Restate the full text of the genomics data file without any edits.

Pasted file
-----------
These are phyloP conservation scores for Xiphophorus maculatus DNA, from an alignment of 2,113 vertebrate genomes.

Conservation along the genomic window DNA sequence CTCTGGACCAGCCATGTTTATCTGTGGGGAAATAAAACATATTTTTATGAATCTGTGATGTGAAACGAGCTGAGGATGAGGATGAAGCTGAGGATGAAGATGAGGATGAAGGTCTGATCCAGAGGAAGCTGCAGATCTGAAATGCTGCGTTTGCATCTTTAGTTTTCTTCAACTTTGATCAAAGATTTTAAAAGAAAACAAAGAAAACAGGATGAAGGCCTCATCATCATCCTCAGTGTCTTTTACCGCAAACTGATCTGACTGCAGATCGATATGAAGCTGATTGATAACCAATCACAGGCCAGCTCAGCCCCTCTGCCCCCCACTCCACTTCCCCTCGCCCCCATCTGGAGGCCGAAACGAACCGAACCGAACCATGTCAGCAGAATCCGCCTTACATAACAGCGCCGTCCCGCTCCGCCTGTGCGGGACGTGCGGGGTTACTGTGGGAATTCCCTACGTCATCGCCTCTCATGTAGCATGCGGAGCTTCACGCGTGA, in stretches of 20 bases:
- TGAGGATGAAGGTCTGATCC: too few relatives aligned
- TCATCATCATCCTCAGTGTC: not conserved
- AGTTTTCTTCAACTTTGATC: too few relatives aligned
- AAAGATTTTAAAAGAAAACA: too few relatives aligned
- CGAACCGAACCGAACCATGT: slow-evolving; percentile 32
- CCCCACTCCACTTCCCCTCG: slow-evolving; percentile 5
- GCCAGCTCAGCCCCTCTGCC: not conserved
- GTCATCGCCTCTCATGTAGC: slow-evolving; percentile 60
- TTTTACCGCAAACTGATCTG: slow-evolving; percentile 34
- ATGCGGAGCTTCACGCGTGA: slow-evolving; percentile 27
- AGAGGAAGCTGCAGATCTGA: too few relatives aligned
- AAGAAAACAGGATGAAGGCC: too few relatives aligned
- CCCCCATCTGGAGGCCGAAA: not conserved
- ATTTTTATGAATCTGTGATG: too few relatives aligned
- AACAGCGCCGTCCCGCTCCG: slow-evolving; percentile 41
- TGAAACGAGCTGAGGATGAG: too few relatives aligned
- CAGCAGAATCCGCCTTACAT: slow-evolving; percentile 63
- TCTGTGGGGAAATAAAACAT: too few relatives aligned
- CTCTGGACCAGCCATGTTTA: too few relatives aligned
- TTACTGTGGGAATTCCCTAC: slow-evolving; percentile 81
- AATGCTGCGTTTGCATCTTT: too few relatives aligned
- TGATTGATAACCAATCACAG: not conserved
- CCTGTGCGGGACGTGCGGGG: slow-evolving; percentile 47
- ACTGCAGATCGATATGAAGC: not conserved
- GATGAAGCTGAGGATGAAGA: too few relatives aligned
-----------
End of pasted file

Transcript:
These are phyloP conservation scores for Xiphophorus maculatus DNA, from an alignment of 2,113 vertebrate genomes.

Conservation along the genomic window DNA sequence CTCTGGACCAGCCATGTTTATCTGTGGGGAAATAAAACATATTTTTATGAATCTGTGATGTGAAACGAGCTGAGGATGAGGATGAAGCTGAGGATGAAGATGAGGATGAAGGTCTGATCCAGAGGAAGCTGCAGATCTGAAATGCTGCGTTTGCATCTTTAGTTTTCTTCAACTTTGATCAAAGATTTTAAAAGAAAACAAAGAAAACAGGATGAAGGCCTCATCATCATCCTCAGTGTCTTTTACCGCAAACTGATCTGACTGCAGATCGATATGAAGCTGATTGATAACCAATCACAGGCCAGCTCAGCCCCTCTGCCCCCCACTCCACTTCCCCTCGCCCCCATCTGGAGGCCGAAACGAACCGAACCGAACCATGTCAGCAGAATCCGCCTTACATAACAGCGCCGTCCCGCTCCGCCTGTGCGGGACGTGCGGGGTTACTGTGGGAATTCCCTACGTCATCGCCTCTCATGTAGCATGCGGAGCTTCACGCGTGA, in stretches of 20 bases:
- TGAGGATGAAGGTCTGATCC: too few relatives aligned
- TCATCATCATCCTCAGTGTC: not conserved
- AGTTTTCTTCAACTTTGATC: too few relatives aligned
- AAAGATTTTAAAAGAAAACA: too few relatives aligned
- CGAACCGAACCGAACCATGT: slow-evolving; percentile 32
- CCCCACTCCACTTCCCCTCG: slow-evolving; percentile 5
- GCCAGCTCAGCCCCTCTGCC: not conserved
- GTCATCGCCTCTCATGTAGC: slow-evolving; percentile 60
- TTTTACCGCAAACTGATCTG: slow-evolving; percentile 34
- ATGCGGAGCTTCACGCGTGA: slow-evolving; percentile 27
- AGAGGAAGCTGCAGATCTGA: too few relatives aligned
- AAGAAAACAGGATGAAGGCC: too few relatives aligned
- CCCCCATCTGGAGGCCGAAA: not conserved
- ATTTTTATGAATCTGTGATG: too few relatives aligned
- AACAGCGCCGTCCCGCTCCG: slow-evolving; percentile 41
- TGAAACGAGCTGAGGATGAG: too few relatives aligned
- CAGCAGAATCCGCCTTACAT: slow-evolving; percentile 63
- TCTGTGGGGAAATAAAACAT: too few relatives aligned
- CTCTGGACCAGCCATGTTTA: too few relatives aligned
- TTACTGTGGGAATTCCCTAC: slow-evolving; percentile 81
- AATGCTGCGTTTGCATCTTT: too few relatives aligned
- TGATTGATAACCAATCACAG: not conserved
- CCTGTGCGGGACGTGCGGGG: slow-evolving; percentile 47
- ACTGCAGATCGATATGAAGC: not conserved
- GATGAAGCTGAGGATGAAGA: too few relatives aligned